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Let's hope the censors don't get a hold of Reckless Getaway. Where Grand Theft Auto caught a lot of flack for its wanton vehicular violence, you still had the option to play as a conscientious gangster with a heart of gold if you desired. This is not the case with Reckless Getaway, a top-down driving game where you're rewarded for murdering innocent civilians. Despite the dark subject matter it's portrayed as brightly colored, cartoon carnage in this cathartic and addictive on-the-road rampage.
The goal of each of the game's 17 stages is to outrun the law after a heist by creating as much mayhem as possible. You get points for collecting coins, narrowly evading oncoming traffic, smashing into cars from the side (with bonus points for sending them careening off cliffs), and staying airborne. You can't play too recklessly, though. Taking damage subtracts points, and getting in a wreck reduces the potential number of stage-unlocking stars you can attain.
Aiding in your quest for chaos are three power-ups: one lets you jump, another sends out an EMP pulse, and the third grants a speed boost forceful enough to flip cars by ramming them from behind.
The score system ensures that there's no best method for racking up points. Sometimes I'd drive defensively against traffic, while other times I'd play aggressively going in the same direction. Either approach seemed remarkably balanced, allowing you to personalize your play style.
Its core gameplay is satisfying with a "tough, but fair" difficulty that leaves locked stages tantalizingly just out of reach. Exaggerated physics make every ridiculous airborne millisecond an absolute joy, and making a narrow escape leaving a trail of hapless vehicles exploding in your wake never gets old.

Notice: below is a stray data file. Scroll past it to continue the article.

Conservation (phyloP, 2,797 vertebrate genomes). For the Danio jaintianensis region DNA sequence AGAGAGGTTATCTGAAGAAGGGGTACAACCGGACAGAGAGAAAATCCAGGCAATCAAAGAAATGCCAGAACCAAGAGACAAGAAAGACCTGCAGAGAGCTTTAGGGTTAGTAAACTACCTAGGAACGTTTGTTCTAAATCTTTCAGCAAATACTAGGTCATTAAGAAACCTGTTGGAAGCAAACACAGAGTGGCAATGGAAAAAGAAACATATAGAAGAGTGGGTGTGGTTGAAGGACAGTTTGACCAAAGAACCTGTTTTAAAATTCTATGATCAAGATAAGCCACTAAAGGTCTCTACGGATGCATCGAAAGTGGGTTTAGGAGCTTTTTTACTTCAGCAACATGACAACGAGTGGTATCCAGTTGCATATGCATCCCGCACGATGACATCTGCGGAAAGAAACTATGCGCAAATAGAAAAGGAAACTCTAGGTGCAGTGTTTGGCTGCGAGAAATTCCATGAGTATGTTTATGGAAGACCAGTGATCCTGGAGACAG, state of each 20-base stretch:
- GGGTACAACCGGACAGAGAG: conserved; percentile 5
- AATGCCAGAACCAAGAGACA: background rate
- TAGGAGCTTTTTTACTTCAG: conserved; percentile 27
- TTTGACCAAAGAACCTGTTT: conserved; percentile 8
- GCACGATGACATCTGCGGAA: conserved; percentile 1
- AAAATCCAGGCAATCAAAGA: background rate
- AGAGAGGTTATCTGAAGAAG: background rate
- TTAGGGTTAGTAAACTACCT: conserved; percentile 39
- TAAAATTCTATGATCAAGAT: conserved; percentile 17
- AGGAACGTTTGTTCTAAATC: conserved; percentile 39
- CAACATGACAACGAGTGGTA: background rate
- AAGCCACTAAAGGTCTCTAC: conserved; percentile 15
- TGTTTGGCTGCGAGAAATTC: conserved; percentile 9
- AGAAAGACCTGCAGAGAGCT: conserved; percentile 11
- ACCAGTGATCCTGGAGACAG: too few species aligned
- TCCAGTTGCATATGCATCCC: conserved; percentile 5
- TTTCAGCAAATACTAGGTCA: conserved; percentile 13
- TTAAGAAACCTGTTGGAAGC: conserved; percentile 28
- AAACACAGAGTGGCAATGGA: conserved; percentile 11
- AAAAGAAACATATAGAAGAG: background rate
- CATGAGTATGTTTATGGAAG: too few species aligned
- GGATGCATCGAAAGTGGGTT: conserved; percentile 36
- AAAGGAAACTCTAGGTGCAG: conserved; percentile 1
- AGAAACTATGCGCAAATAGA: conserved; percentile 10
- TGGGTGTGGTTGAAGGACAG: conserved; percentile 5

It's not perfect, however. The camera is too top-down for my tastes, and often you can't see power-ups, ramps, coins, and so on until it's too late. Their locations never change, so there's a fair bit of trial and error involved.
Elsewhere, there isn't a lot of variety. The scenery changes, but there's few new gameplay elements to separate the first level from the last. One stage switches things up by having you drive a stolen armored car, but it's an all-too-brief excursion in an otherwise repetitive campaign.
Still, Reckless Getaway's chases are a riot. Creating multiple-car collisions is always rewarding, and stages last less than a couple minutes, making it hard to pass up another go at a higher rank. Sometimes, it's fun to be a jerk.
The bottom line. Reckless Getaway realizes the dream of making a high-speed getaway with nary a care in the world. Trial and error and repetition hinder the experience somewhat, but these are easy flaws to forgive in light of its devil-may-care thrills.
iPhone, iPod touch, or iPad running iOS 3.0 or later.
Balanced risk-versus-reward scoring system. Solid controls. Creating chaos is a hoot.
Too much rote memorization, and not enough variety.